It’s easy to be critical of Obamacare for the mess it has made of the U.S. health-insurance system and for expanding a Medicaid program that is simply not sustainable. But from the time the Affordable Care Act (ACA) was passed to the day a new president and Congress can change it in 2017, America’s governors haven’t had the luxury of just complaining about it. They have faced real people with real needs and real problems that need to be solved now, on the ground, not in some debating society or policy journal.
What John Kasich and his team have accomplished by collaborating with key stakeholders in the Ohio health-care system, and within the federal law and all of its regulations they had no ability to change, is impressive. Governor Kasich has called for repealing and replacing Obamacare, like all of the other Republican candidates. But before Republicans have any chance of doing that in 2017 at the federal level, Governor Kasich has made big health-care policy change a reality in Ohio.
The accomplishments of the Kasich administration do not end there. It has begun to make fundamental delivery-system reforms in collaboration with the state’s health-care providers and insurance companies to put Ohio’s health-care system on a track to financial sustainability.
Policymakers generally agree that to make our health-care system affordable over the long term, we need to move away from the fee-for-service system, which pays for more encounters, and move to a system that pays for value — for getting people healthy sooner. Since 2012, the Kasich administration has worked with consumer representatives, private-sector health plans, health-care providers, and state-agency partners to collaboratively remake the health-care payment system in Ohio one that pays for value — a system that wastes less and gets people well sooner.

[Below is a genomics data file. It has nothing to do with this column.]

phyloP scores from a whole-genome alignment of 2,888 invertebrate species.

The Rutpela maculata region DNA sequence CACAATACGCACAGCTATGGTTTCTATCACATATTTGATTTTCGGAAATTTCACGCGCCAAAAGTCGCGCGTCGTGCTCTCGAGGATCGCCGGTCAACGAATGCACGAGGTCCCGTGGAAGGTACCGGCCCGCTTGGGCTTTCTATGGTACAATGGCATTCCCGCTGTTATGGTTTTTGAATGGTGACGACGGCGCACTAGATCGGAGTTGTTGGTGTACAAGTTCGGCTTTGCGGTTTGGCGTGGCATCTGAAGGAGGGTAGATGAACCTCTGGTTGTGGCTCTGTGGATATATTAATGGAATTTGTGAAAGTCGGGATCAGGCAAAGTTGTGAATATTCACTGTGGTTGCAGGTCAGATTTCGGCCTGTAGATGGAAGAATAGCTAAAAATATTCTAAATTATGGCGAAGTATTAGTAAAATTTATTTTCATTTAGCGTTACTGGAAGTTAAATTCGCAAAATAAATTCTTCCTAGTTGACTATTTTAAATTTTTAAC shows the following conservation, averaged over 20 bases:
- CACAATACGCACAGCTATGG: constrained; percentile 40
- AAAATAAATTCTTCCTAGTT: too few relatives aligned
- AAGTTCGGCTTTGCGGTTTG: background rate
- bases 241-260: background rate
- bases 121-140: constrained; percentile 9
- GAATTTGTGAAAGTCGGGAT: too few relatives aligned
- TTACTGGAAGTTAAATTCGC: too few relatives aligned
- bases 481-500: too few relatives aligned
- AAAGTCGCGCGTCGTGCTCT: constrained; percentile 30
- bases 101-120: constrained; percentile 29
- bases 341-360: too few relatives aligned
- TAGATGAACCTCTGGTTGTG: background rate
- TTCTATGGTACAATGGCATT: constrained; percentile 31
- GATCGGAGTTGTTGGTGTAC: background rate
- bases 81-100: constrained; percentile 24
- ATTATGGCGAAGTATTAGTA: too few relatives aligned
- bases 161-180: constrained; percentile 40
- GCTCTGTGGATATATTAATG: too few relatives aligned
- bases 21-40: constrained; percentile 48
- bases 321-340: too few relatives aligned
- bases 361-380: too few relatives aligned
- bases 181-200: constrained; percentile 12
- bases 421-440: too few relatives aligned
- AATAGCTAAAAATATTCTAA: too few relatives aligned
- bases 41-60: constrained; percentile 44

In March 2015, as a result of the Kasich administration’s leadership, Ohio’s largest private health-insurance plans began measuring and reporting the performance of health-care providers for six high-cost episodes of care. A second set of episodes will be added in 2016, and still more will be measured statewide starting in 2017. Ohio is on track to reduce, by the end of 2018, the incentives for unnecessary care and to better reward the best care for more than 50 different health conditions touching 90 percent of Ohio patients.
In 2015, the Kasich administration formed the Patient-Centered Medical Home design team to hold down the cost of care by preventing disease and better managing chronic conditions in primary-care settings. The team worked with more than 800 Ohio stakeholders representing patients, primary-care providers, and health plans. The team created a new payment model that will financially reward primary-care practices that do a better job of preventing disease and managing chronic conditions. The new model will be implemented in both Ohio Medicaid and private health insurance starting in 2016 — two years ahead of schedule.
Under Ohio law, 50 percent of Ohio’s managed Medicaid payments must take advantage of these new systems by being value-based by 2020.
America’s health-care costs are simply unsustainable. Employers are increasing the share of their workers’ health-insurance premiums at alarming rates while also increasing their deductibles and co-pays. Obamacare’s unaffordable individual-market premiums and deductibles for the middle class are legendary. Medicare and Medicaid are grabbing a bigger and bigger share of the federal budget and cannot continue in their present form. Health-care entitlements must be reformed, with cost containment being the top priority.
The other Republican presidential candidates have been telling us they want to clear out the Obamacare mess, but John Kasich is the only candidate who has started the job. While the other candidates have been busy pointing out the lemons, John Kasich has been busy making lemonade, putting Ohio ahead of the curve for the day in 2017 when change at the federal level can begin.
— Robert Laszewski is president of Health Policy and Strategy Associates.